No matter what the time of year, be sure to have plenty of black seed oil on hand for all of your skin woes. These benefits may surprise you.
The skin, much like the weather (or, more accurately, because of it), has its seasons, too. In the spring and summer, if we’re properly protecting our skin, it should be glowing and well hydrated. Challenges may be sweat-related breakouts, redness, sun damage, etc. In the cooler fall and winter months, however, it can be sapped of color, prone to dryness, itching, and breakouts from too much indoor heat, outdoor chill, and generally less healthy diets. Being indoors also exposes us to more environmental toxins (indoors can be five times more polluted than outdoors), and those stressors can irritate skin as well.
Black seed oil’s benefits range from the antibacterial to anti-inflammatory abilities. Here’s how it may improve your skin around the year.
1. Eczema: Dry winter air can lead to dry, itchy skin, better known as eczema. But with a little bit of black seed oil, redness and inflammation can be reduced and even prevented from returning.
2. Psoriasis: Eczema’s stubborn, painful, and hard to get rid of cousin, psoriasis can strike any time of year. Indoor heat/dryness may exacerbate psoriasis plaque. But black seed oil shows exceptional ability to calm the painful flare-ups and reduce the breakouts from spreading further.
3. Acne: Another condition that can occur in spring/summer, acne can be particularly frustrating in the winter months, too. Black seed’s ability to reduce inflammation and boost antioxidant activity can greatly reduce flare-ups and keep skin smooth and even-toned throughout the year.
4. Sun Damage/Burns: While prevention is key in keeping sun damage at bay, we all know it happens anyway—that one spot on the shoulder you missed, or the eyelids, etc. Black seed oil can help to regenerate the skin, not only speeding the healing process, but reducing the appearance of scars as well. This goes for sun damage or contact burns.
5. Fungal Infections: Warm weather is a breeding ground for fungal infections like ringworm, athlete’s foot, and nail infections. Unsightly and uncomfortable, some cases of ringworm are proving to be resistant to conventional antifungal medications. But black seed oil may be effective in treating the condition above and below the skin’s surface without the harshness of some antifungal medications taken internally to treat the conditions.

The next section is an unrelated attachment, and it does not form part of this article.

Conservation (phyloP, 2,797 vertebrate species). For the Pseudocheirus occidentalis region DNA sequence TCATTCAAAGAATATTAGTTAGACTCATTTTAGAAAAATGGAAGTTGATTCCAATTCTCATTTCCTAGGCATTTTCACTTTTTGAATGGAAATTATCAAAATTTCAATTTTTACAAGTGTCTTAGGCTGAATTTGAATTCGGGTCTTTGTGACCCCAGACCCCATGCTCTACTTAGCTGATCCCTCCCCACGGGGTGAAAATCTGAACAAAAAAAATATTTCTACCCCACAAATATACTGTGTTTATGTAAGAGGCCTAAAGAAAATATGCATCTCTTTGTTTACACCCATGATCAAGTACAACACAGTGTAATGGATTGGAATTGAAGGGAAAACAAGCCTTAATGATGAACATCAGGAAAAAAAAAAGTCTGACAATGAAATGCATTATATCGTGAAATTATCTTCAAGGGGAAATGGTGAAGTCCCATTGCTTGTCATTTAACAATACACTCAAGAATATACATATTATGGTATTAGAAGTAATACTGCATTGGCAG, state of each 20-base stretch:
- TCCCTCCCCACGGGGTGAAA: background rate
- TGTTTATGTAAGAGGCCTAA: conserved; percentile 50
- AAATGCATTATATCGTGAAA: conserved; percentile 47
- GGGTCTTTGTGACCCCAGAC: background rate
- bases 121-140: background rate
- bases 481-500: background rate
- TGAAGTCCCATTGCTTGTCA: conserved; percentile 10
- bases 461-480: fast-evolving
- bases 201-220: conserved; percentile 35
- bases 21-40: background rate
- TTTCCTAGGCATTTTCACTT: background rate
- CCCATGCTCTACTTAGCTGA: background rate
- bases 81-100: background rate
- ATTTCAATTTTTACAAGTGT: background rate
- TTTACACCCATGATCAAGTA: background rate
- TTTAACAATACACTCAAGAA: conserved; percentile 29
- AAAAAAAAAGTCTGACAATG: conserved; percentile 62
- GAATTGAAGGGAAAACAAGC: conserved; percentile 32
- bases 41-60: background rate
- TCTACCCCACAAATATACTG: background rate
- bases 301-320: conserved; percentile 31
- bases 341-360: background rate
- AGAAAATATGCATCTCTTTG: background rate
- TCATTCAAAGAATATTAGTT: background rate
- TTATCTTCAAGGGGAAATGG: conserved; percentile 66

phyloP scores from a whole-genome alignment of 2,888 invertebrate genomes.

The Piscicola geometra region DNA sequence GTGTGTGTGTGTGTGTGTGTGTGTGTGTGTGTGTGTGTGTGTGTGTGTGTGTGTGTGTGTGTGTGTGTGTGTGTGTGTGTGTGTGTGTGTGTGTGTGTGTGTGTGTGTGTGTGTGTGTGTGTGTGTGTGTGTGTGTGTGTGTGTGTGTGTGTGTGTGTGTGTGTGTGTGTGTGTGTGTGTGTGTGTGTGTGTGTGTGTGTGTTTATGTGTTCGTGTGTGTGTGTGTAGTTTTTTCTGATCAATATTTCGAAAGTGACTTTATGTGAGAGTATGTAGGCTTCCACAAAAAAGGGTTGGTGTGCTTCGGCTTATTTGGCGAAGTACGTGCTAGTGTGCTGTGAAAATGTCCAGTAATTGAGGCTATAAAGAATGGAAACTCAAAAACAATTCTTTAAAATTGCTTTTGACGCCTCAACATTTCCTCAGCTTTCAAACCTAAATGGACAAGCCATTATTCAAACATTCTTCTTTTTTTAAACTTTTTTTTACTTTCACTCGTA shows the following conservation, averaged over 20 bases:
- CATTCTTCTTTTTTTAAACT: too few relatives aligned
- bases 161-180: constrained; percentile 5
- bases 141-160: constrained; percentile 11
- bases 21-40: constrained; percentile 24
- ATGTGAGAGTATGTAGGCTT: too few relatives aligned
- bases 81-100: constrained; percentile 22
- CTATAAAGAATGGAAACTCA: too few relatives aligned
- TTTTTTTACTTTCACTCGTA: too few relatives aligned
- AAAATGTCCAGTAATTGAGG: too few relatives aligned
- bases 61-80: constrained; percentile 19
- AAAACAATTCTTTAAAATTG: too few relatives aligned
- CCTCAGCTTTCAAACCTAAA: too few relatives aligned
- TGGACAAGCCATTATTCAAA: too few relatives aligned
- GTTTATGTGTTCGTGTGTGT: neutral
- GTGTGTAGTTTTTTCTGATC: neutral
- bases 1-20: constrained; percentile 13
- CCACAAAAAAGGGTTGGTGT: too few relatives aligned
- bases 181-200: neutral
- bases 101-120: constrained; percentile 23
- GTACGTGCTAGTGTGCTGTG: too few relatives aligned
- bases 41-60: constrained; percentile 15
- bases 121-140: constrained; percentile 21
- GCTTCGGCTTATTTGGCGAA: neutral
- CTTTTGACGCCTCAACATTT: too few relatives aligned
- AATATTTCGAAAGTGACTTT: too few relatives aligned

6. Bruises: What’s warm weather without being covered in bruises? From biking to hiking, surfing, or just playing in the park, bruises are the hallmark of warmer weather. And they can be pretty gnarly, leaving black and blue or yellowish-green marks for weeks. This is due to the damage to cells beneath the skin. Black seed oil’s anti-inflammatory benefits help to reduce the inflammation, which means reducing the discoloration and sensitivity common in bruising.
7. Bites/Stings: You’ll try to avoid them, but bug bites and stings are inevitable in the summer months. Speed healing and reduce discomfort with black seed’s anti-inflammatory effects.
So, be sure to have plenty of black seed oil on hand no matter what time of year it is!
Check out our Black Seed Oil and Black Seed Oil Vegan softgels.
You don’t have to tell us twice that winter skin is the absolute pits! It’s dry, raw, flaky, sapped of its summer glow. Our lips are too chapped to step anywhere near the mistletoe. And don’t even try kissing us on our raw, red cheeks! Thank goodness there’s an easy fix. And by easy, we’re talking three ingredients easy. This black seed honey face mask is your winter skin BFF.
While crèmes, lotions, and fragrant botanicals are more commonly associated with glowing skin, the newest beauty superstar, black seed (nigella sativa), also known as black cumin, or cumin seed, is an unsuspecting skin friend.
According to natural health expert Dr. Axe, black seed helps the skin to promote proper melanin production, which protects the skin from damage. In one study, Dr Axe notes, black seed was as effective as the skin cream Betamethasone “in improving quality of life and decreasing severity of hand eczema.”
If it’s proven to help with eczema on hands, it’s a good bet that it’ll do great things for your face, too.
Plus, Dr. Axe says black seed oil “has virtually no side effects,” making it a worthwhile go-to for easy winter skin fixes.